C) “This is complex and I’m under pressure. Can I take some time to listen and reflect?”
D) “Let’s take a poll. Like a mini-referendum. Whatever the majority think, let’s do that.”
You can purchase 10 Rules For Talking by Tim Harkness now
A friend reaches out to hug you but current guidelines advise maintaining a one-metre distance. What do you say?
A) “Stop. Do you want to kill me?”
B) “It is what it is. What will be will be. The heart wants what it wants.” You lean in for the hug.
C) “I’m sorry we can’t hug. But at least we can still be close and this won’t last forever.”
D) “The R-rate is 0.9 and the alert level is still high. We have to stay one metre apart.”
Your friend says they do not believe systemic racism is a major problem in this country. How do you respond?
A) “I didn’t realise that you had those racist views.”
B) “Yes. We need justice for all. There is always more that can
be done. But this country isn’t racist. It’s a bastion of tolerance and decency.”
C) You feel strongly that your friend is wrong but you cannot see how to persuade them without getting into an argument. It seems better to let this particular discussion pass.
D) “Do black and white people have different opportunities in life? How could we measure systemic racism objectively? Let’s research this together.”
There are a lot of big conversations happening at the moment, so good communication is vital
Mainly A: Escalator
Escalators raise the emotional stakes because they think the conversation is always about them, a big deal or long-lasting. Escalators need to stay on topic and remember that the person they are talking to is probably well-intentioned (see Rules 1 and 2).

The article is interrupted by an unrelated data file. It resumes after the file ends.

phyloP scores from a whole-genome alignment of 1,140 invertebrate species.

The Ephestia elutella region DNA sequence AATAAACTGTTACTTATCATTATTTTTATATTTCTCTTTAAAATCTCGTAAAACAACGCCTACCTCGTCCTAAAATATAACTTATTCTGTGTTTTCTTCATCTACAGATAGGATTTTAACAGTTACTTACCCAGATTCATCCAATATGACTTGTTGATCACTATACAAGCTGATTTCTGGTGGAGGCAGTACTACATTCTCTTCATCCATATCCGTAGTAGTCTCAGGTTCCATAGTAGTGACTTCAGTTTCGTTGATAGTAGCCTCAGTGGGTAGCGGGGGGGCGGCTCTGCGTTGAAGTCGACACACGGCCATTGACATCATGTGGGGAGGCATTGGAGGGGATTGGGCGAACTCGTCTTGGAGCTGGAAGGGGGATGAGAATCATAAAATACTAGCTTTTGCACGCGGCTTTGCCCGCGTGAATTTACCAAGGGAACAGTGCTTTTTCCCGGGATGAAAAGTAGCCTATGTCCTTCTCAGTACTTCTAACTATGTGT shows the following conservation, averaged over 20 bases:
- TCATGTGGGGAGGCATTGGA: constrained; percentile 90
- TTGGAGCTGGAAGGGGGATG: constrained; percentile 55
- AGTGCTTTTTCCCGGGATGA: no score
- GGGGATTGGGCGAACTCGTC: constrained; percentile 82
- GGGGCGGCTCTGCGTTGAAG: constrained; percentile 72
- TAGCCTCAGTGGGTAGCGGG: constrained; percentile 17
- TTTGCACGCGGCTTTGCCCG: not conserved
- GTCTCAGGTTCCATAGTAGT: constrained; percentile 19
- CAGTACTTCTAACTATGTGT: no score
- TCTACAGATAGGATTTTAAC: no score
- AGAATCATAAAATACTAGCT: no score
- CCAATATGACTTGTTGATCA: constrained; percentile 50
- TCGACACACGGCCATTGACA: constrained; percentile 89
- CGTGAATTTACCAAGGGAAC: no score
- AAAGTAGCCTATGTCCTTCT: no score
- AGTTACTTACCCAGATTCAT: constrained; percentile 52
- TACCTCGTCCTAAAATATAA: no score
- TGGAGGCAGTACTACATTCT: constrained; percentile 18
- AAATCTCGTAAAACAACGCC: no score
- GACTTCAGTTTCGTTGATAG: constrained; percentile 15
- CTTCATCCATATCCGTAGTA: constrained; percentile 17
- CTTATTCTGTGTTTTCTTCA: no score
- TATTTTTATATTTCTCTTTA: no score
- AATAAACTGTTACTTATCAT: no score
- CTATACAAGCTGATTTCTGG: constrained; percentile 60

Public figure: Piers Morgan
Mainly B: Storyteller
Storytellers tend to describe the world in metaphors. They say this is like that. Storytellers use emotions and simple, vivid images. They prioritise plausible-sounding explanations over logic, precision and evidence. Storytellers mistake correlation for causation and assume “everything happens for a reason”. Storytellers should use more rigour and complexity (Rules 7 and 8).
Public figure: Boris Johnson
With more people working from home, the way we communicate at work is changing
Mainly C: Safety-Firster
Conversations become unsafe and emotional when someone in the conversation feels their needs, competence, integrity or identity are being questioned. Safety-Firsters keep the conversation safe by putting the other person rst. Conversations do need to be safe (Rule 5) but they also have to be effective. Rule 6 (use resilience) helps us to get better at staying calm and standing our ground when things get tough.
Public figure (in a good way): Jacinda Ardern
Mainly D: Analyser
Analysers are good at using rigour and its components – precision, accuracy, evidence and logic (Rule 7). They see many sides to a story. They talk fast (spontanously and creatively) and slow (precisely and logically). Most conversations call for rigour alongside respect and compassion. Analysis should not be a game of Top Trumps, where my fact beats your fact and I force you to take my point of view. It should be a cooperative exercise where we work together to discover facts and apply logic to reach a shared conclusion.
Public figure: British epidemiologist Neil Ferguson
To buy 10 Rules For Talking by Tim Harkness (£14.99, Blink Books).